Importance of different plant traits for dual-purpose cereal dry matter production and grain recovery in southern NSW

Mehrshad Barary1, Peter Matthews2

1NSW Department of Primary Industries, Wagga Wagga, NSW, 2650, mehrshad.barary@dpi.nsw.gov.au

2NSW Department of Primary Industries, Orange, NSW, 2800

Abstract

With growers` increased focus on dual-purpose (DP) cereal varieties and the development of new DP varieties, a set of experiments investigating the grazing and grain recovery of DP cereals were run at Wagga Wagga in 2016 and 2017. The experiments were designed in a randomised complete block with one or two factors. With two factors e.g. variety and sowing time, the experiments were arranged in split-plot or factorial (depending on the second factor). Sixty three different wheat, barley and triticale genotypes were tested over the two years, with a core subset of 24 genotypes studied in detail. Various measurements and plant traits such as plant population, plant growth stage, dry matter production, morphological attributes, grain yield and quality were recorded. The study found that there were differences between both crop type and genotypes and how they accumulated dry matter and then recovered from grazing to produce grain. The key variables and traits were plant population, tillers number and leaf dry weight for dry matter production before anthesis and total dry matter, fertile tiller number and stem dry weight at anthesis for grain yield.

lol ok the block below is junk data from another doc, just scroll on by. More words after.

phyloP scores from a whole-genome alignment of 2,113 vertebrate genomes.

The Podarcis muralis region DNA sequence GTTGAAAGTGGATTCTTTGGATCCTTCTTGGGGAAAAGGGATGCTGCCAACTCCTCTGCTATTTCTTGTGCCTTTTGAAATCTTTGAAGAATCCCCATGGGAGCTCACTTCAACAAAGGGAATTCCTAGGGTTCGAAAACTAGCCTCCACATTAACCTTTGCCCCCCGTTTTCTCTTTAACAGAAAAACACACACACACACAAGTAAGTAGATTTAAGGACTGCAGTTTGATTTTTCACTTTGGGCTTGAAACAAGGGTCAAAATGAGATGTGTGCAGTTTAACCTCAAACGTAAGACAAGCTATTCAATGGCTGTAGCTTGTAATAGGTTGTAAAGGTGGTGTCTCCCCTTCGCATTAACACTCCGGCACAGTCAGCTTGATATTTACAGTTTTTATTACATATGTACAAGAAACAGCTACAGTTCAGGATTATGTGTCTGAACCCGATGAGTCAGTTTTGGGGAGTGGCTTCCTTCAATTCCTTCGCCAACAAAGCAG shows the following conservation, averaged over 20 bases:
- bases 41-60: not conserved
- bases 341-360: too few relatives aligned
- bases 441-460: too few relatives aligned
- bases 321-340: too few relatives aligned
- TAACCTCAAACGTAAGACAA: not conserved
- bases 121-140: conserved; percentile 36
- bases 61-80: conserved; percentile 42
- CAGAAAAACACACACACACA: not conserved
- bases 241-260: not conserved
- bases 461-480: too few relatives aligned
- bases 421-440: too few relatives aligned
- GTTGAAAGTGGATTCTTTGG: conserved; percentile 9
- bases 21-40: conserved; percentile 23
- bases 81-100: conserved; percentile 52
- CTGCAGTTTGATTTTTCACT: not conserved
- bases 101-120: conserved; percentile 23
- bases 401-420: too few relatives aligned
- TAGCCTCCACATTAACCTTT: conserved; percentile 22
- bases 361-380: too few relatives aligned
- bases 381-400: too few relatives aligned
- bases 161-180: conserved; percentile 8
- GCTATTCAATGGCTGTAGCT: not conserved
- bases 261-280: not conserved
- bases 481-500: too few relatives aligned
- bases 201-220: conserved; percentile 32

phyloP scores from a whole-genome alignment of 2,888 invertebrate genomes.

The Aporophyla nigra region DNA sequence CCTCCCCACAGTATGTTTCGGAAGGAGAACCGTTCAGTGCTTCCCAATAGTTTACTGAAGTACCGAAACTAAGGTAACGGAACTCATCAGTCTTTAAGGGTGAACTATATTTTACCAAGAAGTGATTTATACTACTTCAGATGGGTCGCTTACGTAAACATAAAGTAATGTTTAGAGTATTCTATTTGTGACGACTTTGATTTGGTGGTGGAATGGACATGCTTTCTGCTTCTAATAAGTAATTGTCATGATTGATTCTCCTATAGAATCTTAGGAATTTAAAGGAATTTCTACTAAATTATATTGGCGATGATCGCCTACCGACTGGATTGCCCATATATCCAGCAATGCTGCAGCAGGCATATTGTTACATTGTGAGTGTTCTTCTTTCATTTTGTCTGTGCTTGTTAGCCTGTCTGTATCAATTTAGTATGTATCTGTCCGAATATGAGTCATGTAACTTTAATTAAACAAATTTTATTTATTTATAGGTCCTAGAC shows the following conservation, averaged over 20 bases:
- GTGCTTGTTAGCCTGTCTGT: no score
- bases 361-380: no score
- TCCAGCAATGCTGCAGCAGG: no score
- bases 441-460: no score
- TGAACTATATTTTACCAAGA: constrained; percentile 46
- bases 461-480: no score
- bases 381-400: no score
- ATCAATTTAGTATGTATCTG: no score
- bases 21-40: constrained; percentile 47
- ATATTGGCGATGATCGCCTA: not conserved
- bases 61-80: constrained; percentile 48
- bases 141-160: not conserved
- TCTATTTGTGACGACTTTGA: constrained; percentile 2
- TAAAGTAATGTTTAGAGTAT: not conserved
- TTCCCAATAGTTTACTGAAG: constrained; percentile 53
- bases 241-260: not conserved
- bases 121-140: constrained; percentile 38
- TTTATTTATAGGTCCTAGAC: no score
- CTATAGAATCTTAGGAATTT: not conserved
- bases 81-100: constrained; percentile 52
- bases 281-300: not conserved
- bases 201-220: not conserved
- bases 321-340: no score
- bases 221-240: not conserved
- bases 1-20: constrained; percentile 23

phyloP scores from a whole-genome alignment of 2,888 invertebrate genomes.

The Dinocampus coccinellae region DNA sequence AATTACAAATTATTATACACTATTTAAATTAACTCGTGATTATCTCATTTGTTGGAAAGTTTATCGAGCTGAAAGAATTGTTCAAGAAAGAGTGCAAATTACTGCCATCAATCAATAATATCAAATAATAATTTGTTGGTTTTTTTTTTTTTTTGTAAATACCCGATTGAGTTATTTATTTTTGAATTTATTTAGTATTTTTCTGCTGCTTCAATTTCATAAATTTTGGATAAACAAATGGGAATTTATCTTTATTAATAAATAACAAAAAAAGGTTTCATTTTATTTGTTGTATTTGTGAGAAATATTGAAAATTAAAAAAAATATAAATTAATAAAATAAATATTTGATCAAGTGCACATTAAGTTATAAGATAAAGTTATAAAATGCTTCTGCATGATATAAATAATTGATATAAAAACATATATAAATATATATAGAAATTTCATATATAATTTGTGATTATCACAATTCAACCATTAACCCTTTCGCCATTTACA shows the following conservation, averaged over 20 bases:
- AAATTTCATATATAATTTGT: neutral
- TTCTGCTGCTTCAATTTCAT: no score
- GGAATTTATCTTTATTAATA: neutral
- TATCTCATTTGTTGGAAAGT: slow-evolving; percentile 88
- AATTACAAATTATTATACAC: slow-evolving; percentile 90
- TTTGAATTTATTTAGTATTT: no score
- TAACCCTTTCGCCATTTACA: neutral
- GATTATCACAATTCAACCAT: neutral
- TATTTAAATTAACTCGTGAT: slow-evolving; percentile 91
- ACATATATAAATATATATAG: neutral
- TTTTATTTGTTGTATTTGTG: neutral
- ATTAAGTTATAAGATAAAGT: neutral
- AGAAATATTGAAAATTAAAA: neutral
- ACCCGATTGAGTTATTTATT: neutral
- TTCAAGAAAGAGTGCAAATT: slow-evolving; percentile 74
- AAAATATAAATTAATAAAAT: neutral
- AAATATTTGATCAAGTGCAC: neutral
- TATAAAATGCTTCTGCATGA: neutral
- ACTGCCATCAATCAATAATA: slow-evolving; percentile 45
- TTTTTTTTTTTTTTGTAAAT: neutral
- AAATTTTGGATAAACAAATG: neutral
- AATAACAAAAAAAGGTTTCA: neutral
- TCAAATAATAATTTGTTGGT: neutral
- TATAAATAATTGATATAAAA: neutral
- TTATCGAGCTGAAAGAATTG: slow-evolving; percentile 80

Host

The Australian Society of Agronomy is the professional body for agronomists in Australia. It has approximately 500 active members drawn from government, universities, research organisations and the private sector.

Photo Credits

David Marland Photography david_marland@hotmail.com Graham Centre for Agricultural Innovation, Charles Sturt University

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